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Theme: Healthy People, Healthy Environments
Being physically active is beneficial at all ages and can contribute to the prevention and management of many physical and mental health conditions. Compared to younger people, relatively few older people are active enough to meet Department of Health physical activity targets. Much research on this topic has been undertaken but it has not been brought together to provide a comprehensive picture.
This project involved conducting a systematic review of existing research evidence to try and understand older people’s (aged 50+) experiences and identify what is known to be effective in helping them participate in appropriate levels of physical activity in order to be healthy. Systematic review is a research technique that uses specific steps to ensure that all the relevant information on a topic is considered fairly and not treated in a biased way.
We looked at what people said (qualitative data) about the factors that help them stay physically active, and what might make this difficult. We also “mapped” the evidence from existing systematic reviews to see what was known about which interventions work to support people being physically active and to explore whether there are gaps in, for example, what has been studied, or the groups of people who have been included in such studies. It was important to see if the types of activities that have been studied reflect the experiences and preferences of older people themselves and the work of our patient and public involvement group was part of this process.
The aim was to provide information for policy makers and commissioners about which factors they need to think about when planning services that prevent or encourage physical activity. We have also identified where there are gaps and uncertainties in the existing evidence to allow researchers to target where more research is needed.
Review 1: What do older people think about physical activity? What helps them or prevents them from staying active?
Five overarching themes were identified that capture older people's experiences of physical activity:
Ageing body and "embodied" experiences - how people experience their physically active body as they get older. The review found that in some cases this is a positive experience such as finding dance empowering, while sometimes it is negative, such as a fear of pushing too hard and injuring themselves.
Life course - how activity and being "sporty" relates to people's sense of identity and how broader social factors influence active behaviour.
Sociability - the social aspects of exercise, such as organised groups and a sense of togetherness, are often important in motivating enjoyment and participation.
Walkability - for many people in the reviewed studies, walking was the priority physical activity and was linked with a sense of belonging to the community. For frailer people, walking was still important and accessibility and safety were key issues.
Health literacy - some people were unsure if their health conditions would benefit or worsen as a result of exercise, so tended to avoid it.
Review 2: What interventions exist to increase older people's physical activity, and do they work?
Many studies in this review supported using interventions to increase physical activity for older people, but there was a lack of detail about what form these interventions should take and how to measure their success. Using walking interventions, pedometers and motivational strategies appeared to be effective.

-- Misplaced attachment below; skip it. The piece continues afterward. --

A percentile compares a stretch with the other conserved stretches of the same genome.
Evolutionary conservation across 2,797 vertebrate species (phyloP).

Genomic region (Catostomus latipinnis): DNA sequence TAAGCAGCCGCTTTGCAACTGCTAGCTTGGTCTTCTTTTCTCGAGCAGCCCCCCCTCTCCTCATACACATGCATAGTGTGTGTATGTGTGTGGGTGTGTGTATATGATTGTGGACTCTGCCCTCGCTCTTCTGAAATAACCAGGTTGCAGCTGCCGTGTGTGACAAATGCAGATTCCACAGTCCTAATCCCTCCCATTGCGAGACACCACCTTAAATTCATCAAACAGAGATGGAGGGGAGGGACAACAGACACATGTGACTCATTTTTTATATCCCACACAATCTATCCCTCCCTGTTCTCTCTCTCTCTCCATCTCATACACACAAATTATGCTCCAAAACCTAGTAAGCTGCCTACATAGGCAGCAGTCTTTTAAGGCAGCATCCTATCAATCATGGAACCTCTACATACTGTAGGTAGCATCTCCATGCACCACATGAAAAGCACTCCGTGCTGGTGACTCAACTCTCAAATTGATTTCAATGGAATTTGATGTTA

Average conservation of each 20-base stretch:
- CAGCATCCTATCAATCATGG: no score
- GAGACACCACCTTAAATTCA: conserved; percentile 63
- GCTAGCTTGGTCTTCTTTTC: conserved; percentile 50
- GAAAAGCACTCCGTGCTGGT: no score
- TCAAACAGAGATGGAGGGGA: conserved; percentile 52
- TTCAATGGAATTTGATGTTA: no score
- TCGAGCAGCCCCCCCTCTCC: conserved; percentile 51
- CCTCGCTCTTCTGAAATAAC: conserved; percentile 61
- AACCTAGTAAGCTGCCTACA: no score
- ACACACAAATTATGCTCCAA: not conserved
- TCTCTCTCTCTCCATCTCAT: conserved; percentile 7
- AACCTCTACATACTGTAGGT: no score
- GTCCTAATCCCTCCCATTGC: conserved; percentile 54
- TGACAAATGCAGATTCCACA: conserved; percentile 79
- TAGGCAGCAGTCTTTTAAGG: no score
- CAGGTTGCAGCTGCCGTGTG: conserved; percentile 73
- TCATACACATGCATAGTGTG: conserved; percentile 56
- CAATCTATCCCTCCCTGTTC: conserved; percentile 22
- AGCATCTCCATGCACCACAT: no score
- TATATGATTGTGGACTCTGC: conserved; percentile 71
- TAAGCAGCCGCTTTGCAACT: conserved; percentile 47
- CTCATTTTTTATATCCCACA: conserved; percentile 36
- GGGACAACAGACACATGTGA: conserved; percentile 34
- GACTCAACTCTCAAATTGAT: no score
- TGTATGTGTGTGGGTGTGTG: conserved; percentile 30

Mapping of reviews 1 and 2: Do the interventions being used map on to older people's needs?
Walking was an important theme in both reviews, with some of the interventions focussing on group walking and others encouraging challenges using pedometers. However, the interventions in review 2 mostly emphasised individual motivations, while review 1 indicated that the social aspects of activity are important for older people. There was limited evidence from either review about policy or environmental factors that might encourage activity.
Three dissemination meetings have been held with members of the public, public health and other policy makers and practitioners such as physiotherapists, to share the project findings and discuss the wider context of the research, as well as the types of output that could be useful.
The project findings are also being shared with other researchers: Dr Orr presented the qualitative evidence synthesis findings at an Ageing and Society conference in Sweden in October 2016.
The mapping review results were presented at the International Environmental Epidemiology Society in Rome in September 2016 by Dr Sharpe, and at the International Conference of Behavioural Medicine in Melbourne in December 2016, by Dr Smith.
You can hear more about this project and it's finding in our podcast:
This project was led by Dr Ruth Garside at the European Centre for Environment and Human Health (ECEHH). You can also read about the study on the ECEHH website.
Garside R, Phoenix C, Sharpe R, Orr N, Bethel A. What are the factors that influence older adults’ engagement in exercise and physical activity? An evidence synthesis of qualitative research and mapping of quantitative reviews. PROSPERO, 2015.
Phoenix C & Orr N. Analysing exceptions within qualitative data: promoting analytical diversity to advance knowledge of ageing and physical activity. Qualitative Research in Sport, Exercise and Health, 2017
Dr Richard Sharpe, Advanced Public Health Practitioner in Public Health Cornwall & Associate Research Fellow with University of Exeter Medical School; Dr Cassie Phoenix, European Centre for Environment and Human Health